David "Wahoodad" Choate

Dave fishes mostly Long Range out of San Diego, California. Very fortunate to have become a product tester for many tackle companies, but he really enjoys helping others learn to enjoy this sport and improve their techniques.

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December 20, 2011

New Kids on the Block

by Wahoodad

Lord knows, I love my job!



Because I've been lucky enough to snag a few large fish while long ranging, when new products come out, I become the guinea pig.

And there are some great new products out in recent times, and I wanted to share about these hot items.

First, and foremost, the Okuma Makaira line of two speed lever drag reels.

There are several different sizes available of this fantastic new reel. From a small MK8II (a 30-40# reel), up to an MK80II (130# and up reel). I have purchased several of the MK10II (40-50#), 2 of the MK20II (100-130#)2 of the MK30IISE (again, a 100-130# reel), and 2 of the MK50II (130-150#).

Although in the past, Okuma had some products that were disappointments, they did their homework, made adjustments where necessary, sought advice from many sources, and corrected these features that were causing problems before. Kudos to a company that will listen to customer feedback.

I realize that many of us don't pay too much attention to packaging, as once we take the reel out of the box and use it, it rarely goes back in the box. But I must say, they spared no expense on the box. And it's pleasant to be able to take a reel out of a box, turn the handle a few times, push the lever back and forth, try out the clicker, and then be able to get it back in the box without a visit to David Copperfield.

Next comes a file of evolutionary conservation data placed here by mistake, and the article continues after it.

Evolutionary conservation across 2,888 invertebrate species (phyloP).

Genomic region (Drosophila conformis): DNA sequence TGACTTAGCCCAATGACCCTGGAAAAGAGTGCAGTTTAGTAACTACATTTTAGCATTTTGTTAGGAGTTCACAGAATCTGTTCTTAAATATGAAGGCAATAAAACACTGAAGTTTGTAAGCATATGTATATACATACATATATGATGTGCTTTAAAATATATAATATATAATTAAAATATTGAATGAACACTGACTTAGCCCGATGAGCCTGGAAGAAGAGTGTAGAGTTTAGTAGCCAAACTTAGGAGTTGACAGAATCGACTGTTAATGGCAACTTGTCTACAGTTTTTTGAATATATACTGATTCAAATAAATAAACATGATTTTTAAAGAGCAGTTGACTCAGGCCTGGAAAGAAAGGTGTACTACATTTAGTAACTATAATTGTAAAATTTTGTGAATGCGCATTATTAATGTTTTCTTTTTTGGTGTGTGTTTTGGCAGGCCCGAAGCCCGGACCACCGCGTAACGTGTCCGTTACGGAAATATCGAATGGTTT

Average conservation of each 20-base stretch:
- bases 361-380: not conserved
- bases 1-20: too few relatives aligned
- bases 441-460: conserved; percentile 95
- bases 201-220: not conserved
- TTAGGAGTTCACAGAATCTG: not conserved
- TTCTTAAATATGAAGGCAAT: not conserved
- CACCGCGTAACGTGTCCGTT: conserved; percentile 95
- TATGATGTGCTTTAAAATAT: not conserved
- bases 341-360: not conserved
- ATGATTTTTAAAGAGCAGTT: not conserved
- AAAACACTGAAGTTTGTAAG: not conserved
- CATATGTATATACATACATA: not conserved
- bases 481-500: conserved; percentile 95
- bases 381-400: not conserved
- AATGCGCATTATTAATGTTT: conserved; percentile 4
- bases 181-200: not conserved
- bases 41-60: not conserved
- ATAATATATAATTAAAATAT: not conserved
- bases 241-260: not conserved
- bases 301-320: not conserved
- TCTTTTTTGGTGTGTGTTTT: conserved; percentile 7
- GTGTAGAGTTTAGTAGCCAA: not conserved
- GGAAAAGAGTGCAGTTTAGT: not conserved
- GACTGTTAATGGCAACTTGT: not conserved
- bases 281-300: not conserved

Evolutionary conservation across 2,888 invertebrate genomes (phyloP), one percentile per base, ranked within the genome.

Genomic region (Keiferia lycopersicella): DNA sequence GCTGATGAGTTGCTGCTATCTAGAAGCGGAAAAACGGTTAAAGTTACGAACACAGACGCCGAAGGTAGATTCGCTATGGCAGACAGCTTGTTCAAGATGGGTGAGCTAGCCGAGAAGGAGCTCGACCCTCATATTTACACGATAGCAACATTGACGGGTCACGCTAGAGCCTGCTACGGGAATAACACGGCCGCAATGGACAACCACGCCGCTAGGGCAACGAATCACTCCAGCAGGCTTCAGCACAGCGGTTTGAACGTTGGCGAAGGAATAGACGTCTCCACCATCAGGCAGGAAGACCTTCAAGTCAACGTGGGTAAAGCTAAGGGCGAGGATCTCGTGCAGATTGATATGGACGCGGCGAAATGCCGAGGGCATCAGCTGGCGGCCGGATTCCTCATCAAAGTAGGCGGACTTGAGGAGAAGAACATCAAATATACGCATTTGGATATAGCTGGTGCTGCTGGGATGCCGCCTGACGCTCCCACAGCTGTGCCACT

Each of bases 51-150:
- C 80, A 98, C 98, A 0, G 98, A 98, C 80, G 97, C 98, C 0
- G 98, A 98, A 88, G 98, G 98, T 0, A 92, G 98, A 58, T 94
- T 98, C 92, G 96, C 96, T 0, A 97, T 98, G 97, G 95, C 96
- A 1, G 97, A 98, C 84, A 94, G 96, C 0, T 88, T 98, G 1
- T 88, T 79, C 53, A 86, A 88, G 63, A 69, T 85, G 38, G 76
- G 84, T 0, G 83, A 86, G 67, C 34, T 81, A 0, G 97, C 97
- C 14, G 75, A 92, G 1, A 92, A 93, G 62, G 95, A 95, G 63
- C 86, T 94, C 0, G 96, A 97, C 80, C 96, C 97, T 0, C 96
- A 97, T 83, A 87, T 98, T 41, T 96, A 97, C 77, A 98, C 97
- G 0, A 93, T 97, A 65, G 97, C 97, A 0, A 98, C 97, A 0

Another nice addition to the whole package of buying a Makaira, is they provide a nice multi-tool that has all the Torx sizes you would need for all their reels. A hex opening in the tool fits all the nut sizes of all the reels. It's nice to have something that works- I've bought reels from other manufacturers that have a really cool looking reel wrench, that fits nothing on the reel I've bought.

A set of harness lugs comes installed on the larger reels, and in the box is a set of plugs, flush with the frame, for those of us who use the rail and like our palms on top of the reel for control and added drag pressure. A nice foam and material reel cover and a bottle of oil round out the items in the box.

A tech out at Okuma has opened the reels up and shown them to me inside and out, quality all the way throughout. Very good grade bearings, and the freespool is one of the best I've ever experienced, even including reels taken to the best of reel tinkerers. The anodizing is a grade two anodizing, so this finish will not scratch as easy as some reels. The whole reel is dipped in the heavy duty Corrosion X, to make sure spool, frame, and all parts are very well protected against oxidation.

BTW, Okuma boasts a 48 hour turn around on service of their reels. And they have a 5 year warranty.

Shifting from high gear to low gear, and then back from low to high, can be a challenge on some reels, either buttons that are tough to push in, or push the button and pull the handle out. Okuma made it very simple, just push the button in for low, flick the small lever for back to high gear. I've always felt it much more important to get back to high from low, as when the fish darts towards the boat, you must keep the slack out of the line. I feel Okuma hit a homerun here.